Upon reading the "He Said / She Said" article appearing on Friday, March 26, 2010, I felt it was necessary to provide the information that I have learned in my Interpersonal Communication class on the truth about opposites attracting.
According to Interpersonal Communication research, opposites don’t actually attract. Instead, what attracts two people are the similarities that they share, in either a romantic or platonic relationship.There are three levels of interpersonal attraction, which are physical, social and task attraction. The two I find most applicable to my opinion today are physical and social attraction levels.
Physical attraction is of utmost importance; it’s initially what brings one individual to another, sparking a conversation.Greg Drobny referred to opposites as "a short woman holding a tall mans hand." Yes, their body types lay in different categories, but everyone has their own understanding for what is physically attractive to them. If the only opposite aspect is height, then that doesn’t prove much of opposites attracting at all.Instead it just shows that aspects and ideals of a tall man attract a short woman to him.
Also, Sarah Elliot’s opinion mentioned, a supermodel dating an "uggo," but again I must mention that physical attraction is what one individual perceives as attractive, and everybody’s perception is different.Just because society would not view that couple as socially correct because it is rare, does not mean that they could not share a relationship based on similarities.
Social attraction is where an individual tends to find someone they want to spend time with based on perceived similarities.Again, without a common baseline there would never be a reason for two people to spark a conversation.Have you ever tried to make a friend and upon initiating conversation, you have nothing in common and can barley hold a conversation for two minutes?It’s not very likely that you stuck around to keep trying to dig at them for something in common, therefore proving the idea that similarities are what attract two people together.Drobny mentioned, "it’s differences that glue them together and keep the relationship interesting," but based on what I have shared so far, do they really? Few differences may offer a basis of being complementary for one another, but it is similarities that actually glue a relationship together.
People are attracted to each other based on perceived similarities. As I learned in my Interpersonal Communication class, there are several categorized similarities proving the idea that two individuals actually attract on a basis of shared interest. The first is demographics, which means people of the same age, sex, race, etc. are normally attracted to one another. Next is background similarities, which connect two individuals on a basis of having the same hometown, being on the same sports team, or most importantly, having a connection between similar life experiences. And lastly are attitude similarities, which connect people on a basis of similar religious and political beliefs. All aspects of this research are related based on shared similarities between two individuals, further proving the concept that opposites do not attract.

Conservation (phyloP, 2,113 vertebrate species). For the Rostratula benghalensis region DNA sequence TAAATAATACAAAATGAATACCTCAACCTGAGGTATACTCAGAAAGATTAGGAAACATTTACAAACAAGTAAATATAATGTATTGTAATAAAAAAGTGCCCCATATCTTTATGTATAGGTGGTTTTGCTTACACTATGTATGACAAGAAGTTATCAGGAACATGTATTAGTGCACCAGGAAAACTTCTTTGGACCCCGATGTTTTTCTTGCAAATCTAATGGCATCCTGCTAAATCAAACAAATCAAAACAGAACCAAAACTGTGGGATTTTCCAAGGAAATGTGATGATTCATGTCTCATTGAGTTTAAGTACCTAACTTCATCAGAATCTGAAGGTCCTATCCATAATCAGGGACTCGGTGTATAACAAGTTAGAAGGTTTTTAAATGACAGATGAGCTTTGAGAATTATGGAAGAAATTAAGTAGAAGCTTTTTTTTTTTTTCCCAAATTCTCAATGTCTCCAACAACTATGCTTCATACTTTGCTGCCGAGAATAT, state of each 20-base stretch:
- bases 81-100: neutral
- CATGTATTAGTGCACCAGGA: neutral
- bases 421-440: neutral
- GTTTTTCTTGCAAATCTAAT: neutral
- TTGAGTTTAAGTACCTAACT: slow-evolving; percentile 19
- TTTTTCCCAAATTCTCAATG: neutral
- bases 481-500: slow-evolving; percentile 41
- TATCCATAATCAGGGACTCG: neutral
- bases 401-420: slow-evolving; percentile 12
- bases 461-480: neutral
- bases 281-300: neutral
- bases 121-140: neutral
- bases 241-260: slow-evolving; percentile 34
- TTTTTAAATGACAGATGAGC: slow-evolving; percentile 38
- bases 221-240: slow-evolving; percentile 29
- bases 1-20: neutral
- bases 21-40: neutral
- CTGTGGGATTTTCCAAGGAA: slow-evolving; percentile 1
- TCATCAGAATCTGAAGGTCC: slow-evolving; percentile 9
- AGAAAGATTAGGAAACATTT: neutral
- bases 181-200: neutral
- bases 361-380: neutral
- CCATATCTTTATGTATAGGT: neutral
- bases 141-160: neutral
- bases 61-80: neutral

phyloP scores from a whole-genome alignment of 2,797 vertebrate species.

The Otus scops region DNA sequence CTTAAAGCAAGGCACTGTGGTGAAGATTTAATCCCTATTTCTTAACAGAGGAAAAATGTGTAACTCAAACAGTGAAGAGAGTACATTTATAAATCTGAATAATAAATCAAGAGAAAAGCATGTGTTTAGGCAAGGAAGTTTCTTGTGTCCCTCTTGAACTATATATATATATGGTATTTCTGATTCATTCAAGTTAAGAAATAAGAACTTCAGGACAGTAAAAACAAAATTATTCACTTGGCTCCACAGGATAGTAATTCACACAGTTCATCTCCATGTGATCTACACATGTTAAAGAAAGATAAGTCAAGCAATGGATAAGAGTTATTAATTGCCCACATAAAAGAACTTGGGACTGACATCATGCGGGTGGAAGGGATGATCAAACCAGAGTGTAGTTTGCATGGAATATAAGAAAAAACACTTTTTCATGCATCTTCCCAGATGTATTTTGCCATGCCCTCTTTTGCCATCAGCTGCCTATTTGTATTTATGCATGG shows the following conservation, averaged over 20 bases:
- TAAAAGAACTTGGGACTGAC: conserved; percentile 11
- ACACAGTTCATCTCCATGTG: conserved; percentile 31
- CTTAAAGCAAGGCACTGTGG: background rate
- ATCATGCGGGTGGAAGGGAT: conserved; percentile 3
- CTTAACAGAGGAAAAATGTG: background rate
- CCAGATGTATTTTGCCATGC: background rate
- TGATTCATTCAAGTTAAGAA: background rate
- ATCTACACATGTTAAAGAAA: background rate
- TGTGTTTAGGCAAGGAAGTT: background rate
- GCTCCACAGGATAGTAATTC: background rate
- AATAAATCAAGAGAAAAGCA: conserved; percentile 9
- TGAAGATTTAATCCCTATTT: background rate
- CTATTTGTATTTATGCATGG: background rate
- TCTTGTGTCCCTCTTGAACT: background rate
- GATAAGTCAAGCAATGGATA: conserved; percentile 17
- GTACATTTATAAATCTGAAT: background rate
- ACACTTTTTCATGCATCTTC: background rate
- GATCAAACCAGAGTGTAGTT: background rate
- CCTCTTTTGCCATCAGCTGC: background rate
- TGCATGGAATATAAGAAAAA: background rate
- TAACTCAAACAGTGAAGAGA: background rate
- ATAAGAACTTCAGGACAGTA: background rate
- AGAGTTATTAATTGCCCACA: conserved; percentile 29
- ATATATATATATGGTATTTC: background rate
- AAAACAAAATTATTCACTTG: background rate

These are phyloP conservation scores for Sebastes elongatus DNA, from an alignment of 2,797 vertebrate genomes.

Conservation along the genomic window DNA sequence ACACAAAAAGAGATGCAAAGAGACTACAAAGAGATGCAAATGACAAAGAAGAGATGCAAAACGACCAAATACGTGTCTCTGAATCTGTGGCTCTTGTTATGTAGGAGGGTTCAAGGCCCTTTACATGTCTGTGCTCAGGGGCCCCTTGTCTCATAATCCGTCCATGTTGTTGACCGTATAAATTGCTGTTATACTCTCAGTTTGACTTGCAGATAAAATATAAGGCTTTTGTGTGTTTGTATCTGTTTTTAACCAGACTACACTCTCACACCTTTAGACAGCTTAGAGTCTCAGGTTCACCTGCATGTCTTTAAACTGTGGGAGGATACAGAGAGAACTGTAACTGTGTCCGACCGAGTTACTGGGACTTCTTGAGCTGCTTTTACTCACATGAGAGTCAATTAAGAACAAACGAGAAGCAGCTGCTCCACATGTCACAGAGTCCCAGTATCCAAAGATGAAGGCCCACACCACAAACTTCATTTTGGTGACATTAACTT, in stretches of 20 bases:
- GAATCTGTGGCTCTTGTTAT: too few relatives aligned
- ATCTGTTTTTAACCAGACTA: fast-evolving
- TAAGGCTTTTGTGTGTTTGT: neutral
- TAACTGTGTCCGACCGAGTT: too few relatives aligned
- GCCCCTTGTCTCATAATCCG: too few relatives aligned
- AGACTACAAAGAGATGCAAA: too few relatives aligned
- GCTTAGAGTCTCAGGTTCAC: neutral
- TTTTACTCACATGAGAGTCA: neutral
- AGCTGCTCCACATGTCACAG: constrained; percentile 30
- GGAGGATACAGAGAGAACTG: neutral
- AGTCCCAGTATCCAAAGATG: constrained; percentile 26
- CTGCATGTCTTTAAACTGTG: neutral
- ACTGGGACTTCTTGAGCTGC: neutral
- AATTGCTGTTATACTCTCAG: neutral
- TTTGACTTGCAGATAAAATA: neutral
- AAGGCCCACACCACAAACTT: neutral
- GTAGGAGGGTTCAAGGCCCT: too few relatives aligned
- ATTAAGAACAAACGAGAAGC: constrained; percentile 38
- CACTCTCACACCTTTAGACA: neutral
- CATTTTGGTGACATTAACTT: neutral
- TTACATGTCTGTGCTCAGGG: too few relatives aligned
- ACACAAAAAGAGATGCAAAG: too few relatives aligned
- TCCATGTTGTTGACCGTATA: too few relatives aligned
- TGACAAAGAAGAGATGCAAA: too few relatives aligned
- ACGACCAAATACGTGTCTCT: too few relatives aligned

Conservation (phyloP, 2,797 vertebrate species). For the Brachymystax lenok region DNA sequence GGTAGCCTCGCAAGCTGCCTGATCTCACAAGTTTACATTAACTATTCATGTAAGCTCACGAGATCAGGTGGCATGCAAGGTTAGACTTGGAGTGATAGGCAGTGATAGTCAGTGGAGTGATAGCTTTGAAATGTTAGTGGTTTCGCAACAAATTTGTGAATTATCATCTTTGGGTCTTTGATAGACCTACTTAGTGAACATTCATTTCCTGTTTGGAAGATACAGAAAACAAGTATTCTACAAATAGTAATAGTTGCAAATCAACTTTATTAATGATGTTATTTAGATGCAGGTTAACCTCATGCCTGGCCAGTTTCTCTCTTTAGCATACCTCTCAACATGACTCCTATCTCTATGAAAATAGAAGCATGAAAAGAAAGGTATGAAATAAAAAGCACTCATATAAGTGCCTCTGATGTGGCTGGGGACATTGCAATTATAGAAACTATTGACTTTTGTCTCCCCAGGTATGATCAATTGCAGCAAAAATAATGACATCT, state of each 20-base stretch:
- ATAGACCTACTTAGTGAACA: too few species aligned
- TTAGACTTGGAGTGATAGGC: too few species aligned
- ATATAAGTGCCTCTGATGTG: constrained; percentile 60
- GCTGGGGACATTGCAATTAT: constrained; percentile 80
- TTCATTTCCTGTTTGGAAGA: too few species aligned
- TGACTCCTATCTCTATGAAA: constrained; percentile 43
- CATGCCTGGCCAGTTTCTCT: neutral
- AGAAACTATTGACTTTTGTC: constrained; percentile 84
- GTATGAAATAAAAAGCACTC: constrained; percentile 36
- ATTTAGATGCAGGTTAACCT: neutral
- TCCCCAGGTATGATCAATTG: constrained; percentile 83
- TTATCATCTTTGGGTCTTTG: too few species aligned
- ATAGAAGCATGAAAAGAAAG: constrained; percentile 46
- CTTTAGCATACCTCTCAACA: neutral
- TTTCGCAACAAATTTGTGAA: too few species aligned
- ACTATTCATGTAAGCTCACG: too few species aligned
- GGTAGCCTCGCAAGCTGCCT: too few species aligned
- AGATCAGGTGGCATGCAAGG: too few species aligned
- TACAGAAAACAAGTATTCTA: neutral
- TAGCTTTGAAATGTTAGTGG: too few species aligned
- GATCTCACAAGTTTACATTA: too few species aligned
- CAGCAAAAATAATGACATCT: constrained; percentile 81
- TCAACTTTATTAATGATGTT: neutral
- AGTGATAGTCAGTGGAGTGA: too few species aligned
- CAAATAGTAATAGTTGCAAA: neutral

I do agree with a specific sentence Sarah Elliott mentioned when she said, "Most people, in my opinion, strive to date someone that inhibits the qualities that they themselves cherish, while also having those that they would like to have." This is very true. In fact, Klohen and Lou’s study of the "Dimensions of Similarities" recognize the aspect of finding someone who has similar aspects that you want to obtain within your ideal self, and who you really want to be. However, I disagree with her statement that nearly stated sex was the main reasoning for why opposites attract. I disagree. Although intimacy plays an important role in a romantic relationship, it’s important to recognize that having different body parts does not deem you opposites. Instead, it’s much more then just appearance; it’s what you find personally attractive, and also, the similarities that you find strong enough to bond you together in the first place.